CHANGING VIEWS TOWARD THE DEATH PENALTY? THE INTERSECTING IMPACT OF RACE AND GENDER ON ATTITUDES, 1974-2006
Abbreviated Journal Title
Justice Syst. J.
CAPITAL-PUNISHMENT; ABORTION ATTITUDES; RACIAL DIVIDE; SUPPORT; OPINION; WOMEN; DISCRIMINATION; EXECUTIONS; POLITICS; WHITES; Law
The legality and humanity of capital punishment continues to be debated at the state, national, and international level. Using cross-sectional data from the General Social Survey, 19742006, this article examines the independent effects of race and gender as well as the interacting impact of race and gender on attitudes toward capital punishment over time. Results indicate that there are significant differences by race, but not by gender. Over time, the attitudinal gap that separates white and black respondents appears stable. However, the differences between males and females within the different races appear more variable. These findings are discussed within the intersectionality theoretical framework, and directions for future research are provided.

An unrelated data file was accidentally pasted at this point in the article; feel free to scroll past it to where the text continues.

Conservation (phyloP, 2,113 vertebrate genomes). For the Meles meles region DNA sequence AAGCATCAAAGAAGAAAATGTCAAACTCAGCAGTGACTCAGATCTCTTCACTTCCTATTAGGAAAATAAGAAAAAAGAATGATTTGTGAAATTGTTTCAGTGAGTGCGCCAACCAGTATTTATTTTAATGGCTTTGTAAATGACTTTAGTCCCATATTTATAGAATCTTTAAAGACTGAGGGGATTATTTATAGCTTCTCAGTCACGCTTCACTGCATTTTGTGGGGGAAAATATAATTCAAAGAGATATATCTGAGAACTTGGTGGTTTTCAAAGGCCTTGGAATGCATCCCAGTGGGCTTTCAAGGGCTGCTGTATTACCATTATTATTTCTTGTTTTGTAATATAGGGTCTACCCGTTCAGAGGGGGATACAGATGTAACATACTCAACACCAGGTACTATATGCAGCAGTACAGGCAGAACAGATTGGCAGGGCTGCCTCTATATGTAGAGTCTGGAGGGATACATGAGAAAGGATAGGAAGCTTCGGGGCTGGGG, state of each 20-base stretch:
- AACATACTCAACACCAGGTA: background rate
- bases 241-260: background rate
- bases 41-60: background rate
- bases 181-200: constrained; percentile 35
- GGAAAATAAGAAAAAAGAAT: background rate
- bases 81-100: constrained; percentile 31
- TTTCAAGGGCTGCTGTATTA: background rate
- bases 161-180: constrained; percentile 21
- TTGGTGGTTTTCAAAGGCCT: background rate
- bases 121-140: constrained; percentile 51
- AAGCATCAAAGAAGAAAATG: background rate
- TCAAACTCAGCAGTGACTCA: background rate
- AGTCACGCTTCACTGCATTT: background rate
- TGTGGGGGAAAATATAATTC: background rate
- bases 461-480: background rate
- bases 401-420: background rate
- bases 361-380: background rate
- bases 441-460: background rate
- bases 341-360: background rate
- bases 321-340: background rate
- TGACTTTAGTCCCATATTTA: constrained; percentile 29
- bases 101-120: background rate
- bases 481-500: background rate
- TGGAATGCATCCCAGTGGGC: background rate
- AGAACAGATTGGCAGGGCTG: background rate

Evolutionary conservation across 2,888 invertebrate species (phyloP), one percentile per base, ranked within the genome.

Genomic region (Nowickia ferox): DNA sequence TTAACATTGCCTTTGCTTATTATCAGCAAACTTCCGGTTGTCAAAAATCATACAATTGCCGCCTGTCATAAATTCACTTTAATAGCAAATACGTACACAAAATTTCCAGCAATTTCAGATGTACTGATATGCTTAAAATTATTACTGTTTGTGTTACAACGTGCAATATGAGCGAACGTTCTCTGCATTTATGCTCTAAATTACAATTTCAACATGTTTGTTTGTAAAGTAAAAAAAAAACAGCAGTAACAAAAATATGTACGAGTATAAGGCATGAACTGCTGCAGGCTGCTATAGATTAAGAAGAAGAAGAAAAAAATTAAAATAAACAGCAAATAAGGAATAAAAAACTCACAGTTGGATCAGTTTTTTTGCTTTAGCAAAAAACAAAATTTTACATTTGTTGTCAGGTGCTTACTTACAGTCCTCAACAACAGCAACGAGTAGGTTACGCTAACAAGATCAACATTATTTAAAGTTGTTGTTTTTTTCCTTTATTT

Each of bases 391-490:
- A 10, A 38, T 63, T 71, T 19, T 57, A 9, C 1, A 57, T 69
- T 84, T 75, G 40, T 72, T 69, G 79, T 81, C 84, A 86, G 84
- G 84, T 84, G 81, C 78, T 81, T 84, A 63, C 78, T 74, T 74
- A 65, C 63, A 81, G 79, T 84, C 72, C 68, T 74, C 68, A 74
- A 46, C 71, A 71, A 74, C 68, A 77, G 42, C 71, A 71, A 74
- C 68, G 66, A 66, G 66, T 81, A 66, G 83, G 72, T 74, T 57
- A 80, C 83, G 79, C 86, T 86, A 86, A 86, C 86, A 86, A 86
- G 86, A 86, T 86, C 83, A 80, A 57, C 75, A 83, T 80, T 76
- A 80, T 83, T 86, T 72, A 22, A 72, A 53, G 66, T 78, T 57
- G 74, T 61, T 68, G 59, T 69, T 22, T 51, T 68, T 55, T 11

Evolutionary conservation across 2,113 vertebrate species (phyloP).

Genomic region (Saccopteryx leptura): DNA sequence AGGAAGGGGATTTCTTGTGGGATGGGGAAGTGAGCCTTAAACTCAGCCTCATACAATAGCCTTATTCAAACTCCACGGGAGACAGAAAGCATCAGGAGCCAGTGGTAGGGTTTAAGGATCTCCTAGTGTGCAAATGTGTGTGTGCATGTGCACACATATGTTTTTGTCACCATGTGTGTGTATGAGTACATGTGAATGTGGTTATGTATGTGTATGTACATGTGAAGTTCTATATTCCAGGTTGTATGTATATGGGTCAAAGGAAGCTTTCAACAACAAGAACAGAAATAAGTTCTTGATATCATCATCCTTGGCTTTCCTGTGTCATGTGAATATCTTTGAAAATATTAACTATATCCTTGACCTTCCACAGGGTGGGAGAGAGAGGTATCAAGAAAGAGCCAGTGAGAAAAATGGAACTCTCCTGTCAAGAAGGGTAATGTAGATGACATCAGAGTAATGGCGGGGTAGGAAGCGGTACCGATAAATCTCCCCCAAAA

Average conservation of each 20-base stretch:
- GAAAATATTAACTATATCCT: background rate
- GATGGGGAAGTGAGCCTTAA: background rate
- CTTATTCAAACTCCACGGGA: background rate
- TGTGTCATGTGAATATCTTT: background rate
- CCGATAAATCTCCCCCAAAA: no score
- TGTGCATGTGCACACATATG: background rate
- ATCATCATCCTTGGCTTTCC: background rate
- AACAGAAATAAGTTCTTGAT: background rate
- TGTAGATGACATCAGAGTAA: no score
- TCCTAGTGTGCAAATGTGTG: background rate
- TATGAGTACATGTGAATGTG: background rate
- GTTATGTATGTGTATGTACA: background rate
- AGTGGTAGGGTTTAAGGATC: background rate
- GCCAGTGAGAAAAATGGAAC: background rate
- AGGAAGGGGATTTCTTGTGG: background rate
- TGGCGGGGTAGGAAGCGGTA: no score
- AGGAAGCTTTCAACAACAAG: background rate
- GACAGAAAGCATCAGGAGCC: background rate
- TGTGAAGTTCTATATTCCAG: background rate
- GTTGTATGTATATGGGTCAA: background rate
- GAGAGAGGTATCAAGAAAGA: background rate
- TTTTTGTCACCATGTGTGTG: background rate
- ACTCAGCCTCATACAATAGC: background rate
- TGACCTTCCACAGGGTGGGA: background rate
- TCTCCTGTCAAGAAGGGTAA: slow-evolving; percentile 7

Justice System Journal
"CHANGING VIEWS TOWARD THE DEATH PENALTY? THE INTERSECTING IMPACT OF RACE AND GENDER ON ATTITUDES, 1974-2006" (2012). Faculty Bibliography 2010s. 2497.